Further undermining the bull case, the stock is already priced for perfection. The current stock valuation implies that Imperva will grow revenues at a significantly faster pace than the industry average and make major market share gains. For reference, the cyber security market is expected to grow by 10% compounded annually from 2015-2020, yet IMPV’s current valuation implies the company can grow revenues by 30% compounded annually for well over a decade. We’ll highlight Imperva’s overvaluation in greater detail below.

The biggest risk to our thesis is that a larger competitor or firm looking to grow its security business acquires Imperva at a value at or above today’s price. As we’ll show below, unless a competitor is willing to destroy shareholder value, an acquisition at current prices would be ill advised.

Acquisition Hopes Rest on A Buyer Wiling To Overpay

We don’t think Imperva is an attractive acquisition target at its current price. To begin, IMPV has liabilities that investors may not be aware of that make it more expensive than the accounting numbers suggest.

  1. $35 million in outstanding employee stock options (3% of market cap)
  2. $27 million in off-balance-sheet operating leases (2% of market cap)

After adjusting for these liabilities we can model multiple purchase price scenarios. Unfortunately for investors, only in the most optimistic of scenarios is IMPV worth more than the current share price.

Figures 4 and 5 show what we think Microsoft should pay for IMPV to ensure the deal is truly accretive to MSFT’s shareholder value. Microsoft could be a potential acquirer of Imperva to bolster cloud security and was once named as a possible acquirer back in 2014. We think Microsoft has limits on how much it will pay for IMPV to earn a proper return, given the NOPAT or cash flows being acquired.

Each implied price is based on a ‘goal ROIC’ assuming different levels of revenue growth. In each scenario, we conservatively assume that Microsoft can grow Imperva’s revenue and NOPAT without spending on working capital or fixed assets. We also assume Imperva achieves a 10% NOPAT margin, similar to competitors EMC and SYMC. Imperva’s current TTM NOPAT margin is -20%.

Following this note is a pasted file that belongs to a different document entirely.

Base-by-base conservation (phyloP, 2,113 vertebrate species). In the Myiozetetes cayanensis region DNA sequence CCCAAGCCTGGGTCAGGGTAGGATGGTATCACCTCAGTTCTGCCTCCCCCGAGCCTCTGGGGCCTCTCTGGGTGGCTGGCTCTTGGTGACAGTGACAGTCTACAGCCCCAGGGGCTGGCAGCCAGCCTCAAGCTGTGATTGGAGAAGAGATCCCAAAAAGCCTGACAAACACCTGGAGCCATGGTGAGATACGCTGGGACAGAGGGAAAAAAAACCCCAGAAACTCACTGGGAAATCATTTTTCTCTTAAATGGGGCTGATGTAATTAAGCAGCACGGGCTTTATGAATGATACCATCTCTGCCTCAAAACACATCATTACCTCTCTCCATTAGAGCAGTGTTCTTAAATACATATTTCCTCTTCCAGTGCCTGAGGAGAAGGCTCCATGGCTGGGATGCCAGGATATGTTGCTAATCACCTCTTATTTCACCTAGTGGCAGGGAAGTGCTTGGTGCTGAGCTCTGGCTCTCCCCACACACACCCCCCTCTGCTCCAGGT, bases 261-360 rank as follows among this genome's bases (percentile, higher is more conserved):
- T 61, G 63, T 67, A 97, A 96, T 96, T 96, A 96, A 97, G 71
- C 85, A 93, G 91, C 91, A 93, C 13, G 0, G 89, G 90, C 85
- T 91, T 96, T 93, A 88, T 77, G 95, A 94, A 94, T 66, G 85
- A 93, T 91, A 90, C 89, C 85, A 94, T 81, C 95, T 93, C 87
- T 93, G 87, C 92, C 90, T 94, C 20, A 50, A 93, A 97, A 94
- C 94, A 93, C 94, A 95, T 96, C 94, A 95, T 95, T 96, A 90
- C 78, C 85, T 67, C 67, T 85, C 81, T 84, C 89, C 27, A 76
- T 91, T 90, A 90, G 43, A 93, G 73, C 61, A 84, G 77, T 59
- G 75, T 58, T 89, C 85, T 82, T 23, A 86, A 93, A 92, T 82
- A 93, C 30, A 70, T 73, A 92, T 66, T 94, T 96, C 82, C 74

Figure 4: Implied Acquisition Prices For MSFT To Achieve 8% ROIC

NewConstructs_IMPV_TakeoverScenario8ROIC_2016-06-06

Sources: New Constructs, LLC and company filings. 

Figure 4 shows the ‘goal ROIC’ for MSFT as its weighted average cost of capital (WACC) or 8%. Only if IMPV can grow revenue over 35% each year for the next five years while also raising its NOPAT margin from -20% to 10% is the firm worth more than its current price of $39/share. For reference, consensus estimates expect Imperva to grow revenue by 30% in 2016 and 24% in 2017. We include this scenario to provide a best-case view. Note that any deal that only achieves an 8% ROIC would be only value neutral and not accretive, as the return on the deal would equal MSFT’s WACC.

Figure 5: Implied Acquisition Prices For MSFT To Achieve 30% ROIC

NewConstructs_IMPV_TakeoverScenario30ROIC_2016-06-06

Sources: New Constructs, LLC and company filings. 

Figure 5 shows the next ‘goal ROIC’ of 30%, which is Microsoft’s current ROIC. Acquisitions completed at these prices would be truly accretive to MSFT shareholders. Even in the best-case growth scenario, the most MSFT should pay for IMPV is $9/share (77% downside). Management teams should be held accountable for capital allocation decisions that hurt investors. Any deal above $9/share would lower MSFT’s ROIC.

Without A Takeover, Growth Expectations Remain Overly Optimistic

Barring acquisition, to justify its current stock price of $39/share, IMPV must immediately achieve positive NOPAT margins of 1% (compared to -20% over the last twelve months) and grow revenue by 30% compounded annually for 23 years.

Even if we assume Imperva can achieve 5% NOPAT margins, well above current margins but below entrenched competitors, the stock is still overvalued. If IMPV can achieve 5% NOPAT margins and grow revenue by 30% compounded annually for the next decade, the stock is worth only $27/share today ­– a 31% downside. Each of these scenarios also assumes the company is able to grow revenue without spending on working capital or fixed assets, an assumption that is unlikely, but allows us to create a truly best case scenario.

Catalyst: Unmet Expectations Will Sink Shares

As noted earlier, IMPV fell over 20% when the company issued revenue guidance that came in below consensus estimates. However, the stock has already rebounded 15%, despite no change in company operations. This pickup in momentum could be setting up investors for another disappointment.